Butter Cookie VariationsCutout Cookies Since this dough spreads slightly in baking, choose cookie cutters with simple rather than highly intricate or detailed shapes. Form the dough into 2 patties rather than logs. Wrap them tightly in the wax or parchment paper and refrigerate until chilled through, at least 2 hours and preferably overnight Remove 1 patty from the refrigerator and let it sit at room temperature briefly, until supple enough to roll but still quite firm. It will continue to soften as you work. Roll the dough between 2 pieces of wax paper or between sheets of plastic wrap to a thickness of 1/8 inch, turning the dough over once or twice. Peel off the top sheet of paper or plastic and keep it in front of you. (If the dough is sticky, dust it with a little oat flour.) Invert the dough onto the sheet of parchment in front of you and peel off the second sheet. Cut cookie shapes as close together as possible to minimize scraps, dipping the edges of the cookie cutters in oat flour as necessary to prevent sticking. Use the tip of a paring knife to lift and remove the scraps of dough, then transfer the cookies to the parchment-lined baking sheets, spacing them 1 1/2 inches apart. If the dough gets too soft at any time, slide a baking sheet underneath the paper or plastic and refrigerate the dough for a few minutes until firm. Repeat with the second piece of dough. Press all of the dough scraps together gently and reroll them as necessary. (Rerolling the scraps will not produce tough cookies.) Bake for 8 to 12 minutes, until golden brown at the edges but deep brown underneath, rotating the sheets from top to bottom and from front to back halfway through the baking time to ensure even baking. Repeat until all the cookies are baked. Use a metal spatula to transfer the cookies to wire racks. Cool completely before stacking or storing. May be kept in an airtight container for at least 2 weeks. Nutty Shortbread Cookies Stir 1 to 1 1/2 cups raw or toasted nuts (coarsely or finely chopped) into the sugar and butter mixture before adding the flour. Nibbly Shortbread Cookies Stir 1/4 to 1/3 cup roasted cacao nibs into the sugar and butter mixture before adding the flour. Chai Butter Cookies Add 2 teaspoons chai tea (from a package of loose chai tea or from the contents of 2 or 3 chai tea bags) to the sugar and butter mixture before adding the flour. Orange Butter Cookies With Ancho Chile Omit the vanilla and add 1 1/2 teaspoons finely grated orange zest and 1 1/2 tablespoons crumbled or powdered dried ancho chiles to the sugar and butter mixture before adding the flour. Orange Saffron Butter Cookies Omit the vanilla and add 1 1/2 teaspoons finely grated orange zest and 3/4 teaspoon loosely packed crumbled saffron to the sugar and butter mixture before adding the flour. Butter Cookies With Lime And Mint A little mojito flavor. Omit the vanilla and add 1 1/2 teaspoons finely grated lime zest and 1 1/2 teaspoons chopped mint leaves to the sugar and butter mixture before adding the flour. Grapefruit And Basil Butter Cookies Omit the vanilla and add 1 1/2 teaspoons finely grated grapefruit zest and 1 1/2 teaspoons finely chopped fresh basil to the sugar and butter mixture before adding the flour.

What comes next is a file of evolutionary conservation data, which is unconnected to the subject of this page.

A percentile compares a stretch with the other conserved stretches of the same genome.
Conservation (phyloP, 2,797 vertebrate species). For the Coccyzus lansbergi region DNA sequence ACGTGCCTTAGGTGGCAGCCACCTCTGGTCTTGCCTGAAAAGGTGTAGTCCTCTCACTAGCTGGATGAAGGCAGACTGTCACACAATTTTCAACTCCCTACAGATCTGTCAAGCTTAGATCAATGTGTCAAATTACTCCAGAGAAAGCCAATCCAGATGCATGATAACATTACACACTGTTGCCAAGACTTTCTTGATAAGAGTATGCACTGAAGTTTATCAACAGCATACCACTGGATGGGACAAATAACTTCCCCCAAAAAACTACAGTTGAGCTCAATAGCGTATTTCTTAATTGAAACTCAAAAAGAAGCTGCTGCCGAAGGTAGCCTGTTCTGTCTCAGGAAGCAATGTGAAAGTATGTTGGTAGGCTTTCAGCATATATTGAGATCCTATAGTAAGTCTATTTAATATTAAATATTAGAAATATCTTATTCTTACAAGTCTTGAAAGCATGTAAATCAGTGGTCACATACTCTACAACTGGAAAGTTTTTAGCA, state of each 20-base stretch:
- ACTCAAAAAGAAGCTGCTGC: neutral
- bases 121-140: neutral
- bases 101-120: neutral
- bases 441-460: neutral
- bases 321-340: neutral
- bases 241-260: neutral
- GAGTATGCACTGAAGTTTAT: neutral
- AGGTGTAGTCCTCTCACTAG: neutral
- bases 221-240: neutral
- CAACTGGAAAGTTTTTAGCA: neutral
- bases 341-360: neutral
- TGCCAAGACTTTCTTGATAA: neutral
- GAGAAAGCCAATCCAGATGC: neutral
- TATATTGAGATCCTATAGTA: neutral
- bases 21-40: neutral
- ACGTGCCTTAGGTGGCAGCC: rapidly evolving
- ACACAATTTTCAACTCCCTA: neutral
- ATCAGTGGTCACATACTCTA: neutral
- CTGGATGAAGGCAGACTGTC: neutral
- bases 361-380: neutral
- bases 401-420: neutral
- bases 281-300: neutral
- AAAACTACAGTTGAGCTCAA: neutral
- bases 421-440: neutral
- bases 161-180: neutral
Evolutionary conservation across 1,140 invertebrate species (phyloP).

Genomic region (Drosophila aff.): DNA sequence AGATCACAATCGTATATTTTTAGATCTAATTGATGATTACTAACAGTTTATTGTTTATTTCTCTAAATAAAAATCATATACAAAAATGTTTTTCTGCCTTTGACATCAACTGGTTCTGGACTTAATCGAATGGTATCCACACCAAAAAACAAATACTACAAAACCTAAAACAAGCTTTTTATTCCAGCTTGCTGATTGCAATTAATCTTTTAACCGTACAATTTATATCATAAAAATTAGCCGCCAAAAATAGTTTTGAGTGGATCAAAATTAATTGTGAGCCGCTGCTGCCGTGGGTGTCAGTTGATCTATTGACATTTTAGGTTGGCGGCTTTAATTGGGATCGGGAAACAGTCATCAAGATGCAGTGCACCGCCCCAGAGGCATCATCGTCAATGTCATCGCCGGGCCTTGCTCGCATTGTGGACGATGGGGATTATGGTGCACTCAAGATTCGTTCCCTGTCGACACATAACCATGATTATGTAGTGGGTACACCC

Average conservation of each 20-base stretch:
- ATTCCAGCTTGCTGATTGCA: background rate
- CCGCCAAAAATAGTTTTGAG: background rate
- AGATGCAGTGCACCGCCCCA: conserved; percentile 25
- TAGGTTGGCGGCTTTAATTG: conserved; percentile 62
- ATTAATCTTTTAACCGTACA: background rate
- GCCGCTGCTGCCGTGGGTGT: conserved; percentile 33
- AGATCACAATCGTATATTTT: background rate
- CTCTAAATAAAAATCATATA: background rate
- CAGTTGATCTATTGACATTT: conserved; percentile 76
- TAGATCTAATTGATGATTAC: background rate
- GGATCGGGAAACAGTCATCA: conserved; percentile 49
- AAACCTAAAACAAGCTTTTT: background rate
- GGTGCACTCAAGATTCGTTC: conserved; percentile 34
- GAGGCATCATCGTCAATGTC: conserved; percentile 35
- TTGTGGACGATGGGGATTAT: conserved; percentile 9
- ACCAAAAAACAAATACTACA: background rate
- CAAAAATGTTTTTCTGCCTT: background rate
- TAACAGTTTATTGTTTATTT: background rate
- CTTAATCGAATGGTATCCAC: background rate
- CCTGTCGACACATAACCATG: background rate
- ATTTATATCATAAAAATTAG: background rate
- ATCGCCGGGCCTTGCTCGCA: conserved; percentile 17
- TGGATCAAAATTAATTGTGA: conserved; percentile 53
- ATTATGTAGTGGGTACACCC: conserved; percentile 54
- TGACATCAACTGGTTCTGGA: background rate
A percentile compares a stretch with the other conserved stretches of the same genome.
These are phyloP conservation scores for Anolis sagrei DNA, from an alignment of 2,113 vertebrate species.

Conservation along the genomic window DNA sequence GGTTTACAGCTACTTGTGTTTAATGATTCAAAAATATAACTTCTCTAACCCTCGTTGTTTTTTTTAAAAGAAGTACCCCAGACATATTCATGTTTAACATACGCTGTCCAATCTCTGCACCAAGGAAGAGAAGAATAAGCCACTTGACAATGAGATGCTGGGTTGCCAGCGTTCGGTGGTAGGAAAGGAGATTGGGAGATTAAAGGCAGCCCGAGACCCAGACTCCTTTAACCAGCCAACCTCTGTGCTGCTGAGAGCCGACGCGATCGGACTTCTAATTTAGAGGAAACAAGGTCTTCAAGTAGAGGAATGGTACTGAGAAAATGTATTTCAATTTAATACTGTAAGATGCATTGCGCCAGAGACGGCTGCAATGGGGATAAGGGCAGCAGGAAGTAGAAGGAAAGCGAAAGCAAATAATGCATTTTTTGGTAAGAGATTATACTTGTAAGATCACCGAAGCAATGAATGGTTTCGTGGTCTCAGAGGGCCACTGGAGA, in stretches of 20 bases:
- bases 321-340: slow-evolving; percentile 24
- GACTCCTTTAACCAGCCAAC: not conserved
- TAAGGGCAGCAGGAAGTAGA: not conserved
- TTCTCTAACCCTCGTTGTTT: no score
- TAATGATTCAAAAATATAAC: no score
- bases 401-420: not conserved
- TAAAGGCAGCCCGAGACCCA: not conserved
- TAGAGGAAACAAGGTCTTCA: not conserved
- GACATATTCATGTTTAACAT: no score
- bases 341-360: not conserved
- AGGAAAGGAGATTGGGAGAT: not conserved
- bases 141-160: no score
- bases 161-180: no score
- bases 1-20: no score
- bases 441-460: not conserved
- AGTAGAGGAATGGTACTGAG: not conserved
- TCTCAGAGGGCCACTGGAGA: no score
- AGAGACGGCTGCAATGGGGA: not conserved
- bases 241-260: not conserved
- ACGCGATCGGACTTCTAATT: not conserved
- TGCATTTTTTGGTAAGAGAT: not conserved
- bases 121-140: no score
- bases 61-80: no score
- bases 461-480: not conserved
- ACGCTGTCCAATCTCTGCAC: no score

Recipe Testers’ Reviews